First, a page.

Going by recent actions taken by the government, keen observers have indicated that it is safe to speculate WE ARE BROKE!
The Key indicators of a broke government include;
1. Inability to meet recurrent expenditure; this is the most obvious signal, remember even Ann Waiguru’s favourite NYS projects (cleaning sewage channels in Kibera), besides no one other than the president himself who has gone public to declare the government cannot pay teachers. Top treasury officials hinted this week that the government was defaulting on her debt obligations.
Many suppliers to government agencies (ministries, departments, commissions) have confirmed that government has failed to pay for supplies already delivered since June 2015.
2. Reduced revenue collection; Kenya Revenue Authority has consistently missed the revenue targets for two years in a row. It is being alleged that people with influence in this regime have resorted to tax evasion. They have been allowed to avoid paying taxes as a reward for their in 2013 general election and also raising funds for 2017 elections.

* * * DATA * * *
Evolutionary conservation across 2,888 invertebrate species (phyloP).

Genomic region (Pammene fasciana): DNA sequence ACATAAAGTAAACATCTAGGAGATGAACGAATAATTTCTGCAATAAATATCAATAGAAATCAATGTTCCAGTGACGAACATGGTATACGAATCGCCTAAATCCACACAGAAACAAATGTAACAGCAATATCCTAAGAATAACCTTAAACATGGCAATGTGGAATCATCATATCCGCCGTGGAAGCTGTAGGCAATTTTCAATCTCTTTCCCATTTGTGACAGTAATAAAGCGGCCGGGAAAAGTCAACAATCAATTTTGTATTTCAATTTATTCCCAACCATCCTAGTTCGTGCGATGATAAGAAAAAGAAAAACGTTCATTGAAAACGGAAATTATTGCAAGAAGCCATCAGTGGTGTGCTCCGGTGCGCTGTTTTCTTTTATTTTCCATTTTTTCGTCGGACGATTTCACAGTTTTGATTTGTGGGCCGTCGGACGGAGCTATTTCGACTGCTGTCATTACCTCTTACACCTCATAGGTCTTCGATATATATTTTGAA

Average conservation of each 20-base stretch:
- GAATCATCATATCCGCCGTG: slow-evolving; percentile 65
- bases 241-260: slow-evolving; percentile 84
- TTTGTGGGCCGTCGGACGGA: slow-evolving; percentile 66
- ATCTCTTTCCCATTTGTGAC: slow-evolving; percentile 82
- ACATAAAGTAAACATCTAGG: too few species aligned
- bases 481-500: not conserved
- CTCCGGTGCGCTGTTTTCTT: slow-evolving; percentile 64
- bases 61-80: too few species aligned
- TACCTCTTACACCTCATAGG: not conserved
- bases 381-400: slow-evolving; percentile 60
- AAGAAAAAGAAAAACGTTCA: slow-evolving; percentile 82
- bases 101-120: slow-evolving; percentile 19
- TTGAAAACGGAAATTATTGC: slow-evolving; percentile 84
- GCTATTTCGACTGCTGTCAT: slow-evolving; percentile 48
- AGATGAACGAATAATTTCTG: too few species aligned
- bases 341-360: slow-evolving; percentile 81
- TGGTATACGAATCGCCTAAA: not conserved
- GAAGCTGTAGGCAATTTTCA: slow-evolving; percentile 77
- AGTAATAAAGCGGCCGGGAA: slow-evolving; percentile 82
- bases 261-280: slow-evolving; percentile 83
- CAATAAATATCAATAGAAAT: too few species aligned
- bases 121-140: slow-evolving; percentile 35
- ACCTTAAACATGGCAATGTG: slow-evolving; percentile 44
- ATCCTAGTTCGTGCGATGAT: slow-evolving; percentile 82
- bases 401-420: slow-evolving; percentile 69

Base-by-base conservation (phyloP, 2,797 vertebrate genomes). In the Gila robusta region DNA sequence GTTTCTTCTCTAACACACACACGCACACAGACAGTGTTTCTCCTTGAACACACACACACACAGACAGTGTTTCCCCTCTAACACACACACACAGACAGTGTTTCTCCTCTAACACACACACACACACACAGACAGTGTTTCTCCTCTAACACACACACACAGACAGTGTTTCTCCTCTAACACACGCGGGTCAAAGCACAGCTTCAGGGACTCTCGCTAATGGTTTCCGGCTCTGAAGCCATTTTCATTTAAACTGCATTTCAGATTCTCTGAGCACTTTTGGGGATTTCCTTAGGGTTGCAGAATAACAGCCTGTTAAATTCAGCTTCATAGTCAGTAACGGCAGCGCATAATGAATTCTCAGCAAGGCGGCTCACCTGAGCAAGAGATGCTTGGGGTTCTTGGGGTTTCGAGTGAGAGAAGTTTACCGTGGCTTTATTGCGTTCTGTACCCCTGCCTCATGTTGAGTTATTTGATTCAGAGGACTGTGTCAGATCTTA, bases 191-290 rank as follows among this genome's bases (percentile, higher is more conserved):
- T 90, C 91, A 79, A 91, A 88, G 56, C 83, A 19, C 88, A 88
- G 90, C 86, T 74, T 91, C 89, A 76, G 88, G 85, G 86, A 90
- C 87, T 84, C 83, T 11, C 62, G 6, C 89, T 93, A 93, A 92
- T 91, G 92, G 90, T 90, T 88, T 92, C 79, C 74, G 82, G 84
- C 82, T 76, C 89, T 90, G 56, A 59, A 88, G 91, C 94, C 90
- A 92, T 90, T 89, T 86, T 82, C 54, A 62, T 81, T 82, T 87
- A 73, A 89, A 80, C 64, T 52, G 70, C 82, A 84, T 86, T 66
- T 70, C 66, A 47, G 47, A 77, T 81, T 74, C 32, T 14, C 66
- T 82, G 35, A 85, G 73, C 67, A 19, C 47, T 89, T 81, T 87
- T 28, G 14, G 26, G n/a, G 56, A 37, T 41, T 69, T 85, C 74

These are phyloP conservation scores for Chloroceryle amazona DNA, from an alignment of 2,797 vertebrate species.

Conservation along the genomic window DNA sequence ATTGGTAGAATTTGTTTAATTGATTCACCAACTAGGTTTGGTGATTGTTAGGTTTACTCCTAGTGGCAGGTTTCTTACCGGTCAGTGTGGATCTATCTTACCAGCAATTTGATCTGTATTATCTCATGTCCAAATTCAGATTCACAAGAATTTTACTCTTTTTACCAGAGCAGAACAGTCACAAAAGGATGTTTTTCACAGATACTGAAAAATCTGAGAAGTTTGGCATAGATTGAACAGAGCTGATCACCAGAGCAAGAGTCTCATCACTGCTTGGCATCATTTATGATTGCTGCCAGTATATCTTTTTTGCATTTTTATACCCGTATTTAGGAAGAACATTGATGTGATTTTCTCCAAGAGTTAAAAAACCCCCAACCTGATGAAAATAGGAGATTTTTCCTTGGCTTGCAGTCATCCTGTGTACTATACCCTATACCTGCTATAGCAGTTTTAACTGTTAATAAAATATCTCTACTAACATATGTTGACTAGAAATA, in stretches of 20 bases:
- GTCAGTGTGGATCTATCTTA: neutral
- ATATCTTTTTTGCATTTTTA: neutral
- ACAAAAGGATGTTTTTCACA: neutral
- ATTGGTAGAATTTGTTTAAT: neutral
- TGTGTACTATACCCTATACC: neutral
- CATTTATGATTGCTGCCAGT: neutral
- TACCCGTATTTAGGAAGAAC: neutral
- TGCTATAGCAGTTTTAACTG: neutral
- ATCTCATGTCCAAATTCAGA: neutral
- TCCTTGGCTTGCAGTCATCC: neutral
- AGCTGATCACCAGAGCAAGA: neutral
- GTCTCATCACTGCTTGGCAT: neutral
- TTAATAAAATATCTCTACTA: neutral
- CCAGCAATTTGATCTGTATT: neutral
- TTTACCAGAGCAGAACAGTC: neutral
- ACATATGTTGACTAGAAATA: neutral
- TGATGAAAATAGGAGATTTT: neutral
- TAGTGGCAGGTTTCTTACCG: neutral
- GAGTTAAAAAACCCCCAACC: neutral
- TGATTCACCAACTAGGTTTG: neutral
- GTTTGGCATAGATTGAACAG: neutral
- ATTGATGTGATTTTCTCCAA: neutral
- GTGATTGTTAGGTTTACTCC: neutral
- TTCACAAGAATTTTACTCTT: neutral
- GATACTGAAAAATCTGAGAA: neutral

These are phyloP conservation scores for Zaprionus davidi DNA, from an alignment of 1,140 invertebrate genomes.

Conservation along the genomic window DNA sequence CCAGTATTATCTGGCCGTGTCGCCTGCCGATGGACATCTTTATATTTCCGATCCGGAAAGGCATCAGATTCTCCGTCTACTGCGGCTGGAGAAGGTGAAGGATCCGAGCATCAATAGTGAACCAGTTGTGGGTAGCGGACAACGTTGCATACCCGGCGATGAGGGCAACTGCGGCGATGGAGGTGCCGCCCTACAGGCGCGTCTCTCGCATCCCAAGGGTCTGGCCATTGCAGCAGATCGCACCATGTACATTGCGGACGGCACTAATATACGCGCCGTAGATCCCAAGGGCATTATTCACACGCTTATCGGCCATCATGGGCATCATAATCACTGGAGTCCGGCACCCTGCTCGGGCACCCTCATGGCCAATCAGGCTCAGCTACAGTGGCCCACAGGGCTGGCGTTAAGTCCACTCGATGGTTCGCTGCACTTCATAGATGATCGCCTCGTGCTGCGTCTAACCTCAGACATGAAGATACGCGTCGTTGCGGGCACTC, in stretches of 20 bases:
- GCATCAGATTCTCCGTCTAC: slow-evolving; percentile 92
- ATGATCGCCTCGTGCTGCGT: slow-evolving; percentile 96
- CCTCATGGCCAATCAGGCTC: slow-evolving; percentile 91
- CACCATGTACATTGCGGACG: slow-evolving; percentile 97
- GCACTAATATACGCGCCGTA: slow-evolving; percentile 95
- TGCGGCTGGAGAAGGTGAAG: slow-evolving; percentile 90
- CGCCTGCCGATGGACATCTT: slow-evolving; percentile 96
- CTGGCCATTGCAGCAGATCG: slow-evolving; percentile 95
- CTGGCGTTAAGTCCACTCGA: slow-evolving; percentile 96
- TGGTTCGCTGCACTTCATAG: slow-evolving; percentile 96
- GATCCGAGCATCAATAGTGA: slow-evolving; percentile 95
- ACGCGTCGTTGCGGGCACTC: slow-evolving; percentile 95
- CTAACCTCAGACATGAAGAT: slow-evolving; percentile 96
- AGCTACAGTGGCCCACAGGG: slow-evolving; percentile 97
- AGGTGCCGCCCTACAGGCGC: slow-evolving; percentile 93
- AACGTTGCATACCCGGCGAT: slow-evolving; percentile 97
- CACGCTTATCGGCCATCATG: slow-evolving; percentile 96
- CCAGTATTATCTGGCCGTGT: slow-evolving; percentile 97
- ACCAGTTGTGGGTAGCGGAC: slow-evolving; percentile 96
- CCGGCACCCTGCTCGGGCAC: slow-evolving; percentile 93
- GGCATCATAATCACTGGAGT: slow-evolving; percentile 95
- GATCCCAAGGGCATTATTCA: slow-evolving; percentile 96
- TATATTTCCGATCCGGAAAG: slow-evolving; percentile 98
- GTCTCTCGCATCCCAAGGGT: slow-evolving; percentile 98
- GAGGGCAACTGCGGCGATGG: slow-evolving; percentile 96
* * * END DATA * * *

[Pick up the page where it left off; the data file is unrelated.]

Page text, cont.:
3. Sudden increase in taxes (VAT et el); there are proposals to increase VAT and other taxes in a miscellaneous amendment Act popularly known as an omnibus piece legislation to be presented to parliament by Finance CS before end of the year.
3. Disposal of assets, excess domestic borrowing; various owned bodies have been offloading their capital assets, an example is the National Bank of Kenya. Domestic borrowing is on the rise thus increased interest rates.
4. Slow implementation of commissioned long term projects among others; all development projects have literally stalled as suppliers protest non payment for the works already completed. Stalled mult-billion projects have a serious negative impact in the economy as capital is tied. â€œstate capitalism,â€ bureaucrats have been directing borrowed cash into massive infrastructure projects or favoured projects like Geo thermal energy generation and electrification programmes.
5. Everywhere you look, the signs of rot are apparent, with inefficient, subsidized state-owned enterprises like KQ and Mumias Sugar gobble up credit while more nimble private firms starve.
The artificial booming property market defies any logical efforts to calm it down and many Kenyan middle class are rushing to investment in this huge bubble.
Most frightening, debt has risen precipitously. The risks have been heightened by the emergence of â€œshadow bankingâ€ â€” mysterious, unconventional sources often not shown in the balance sheet of the lenders.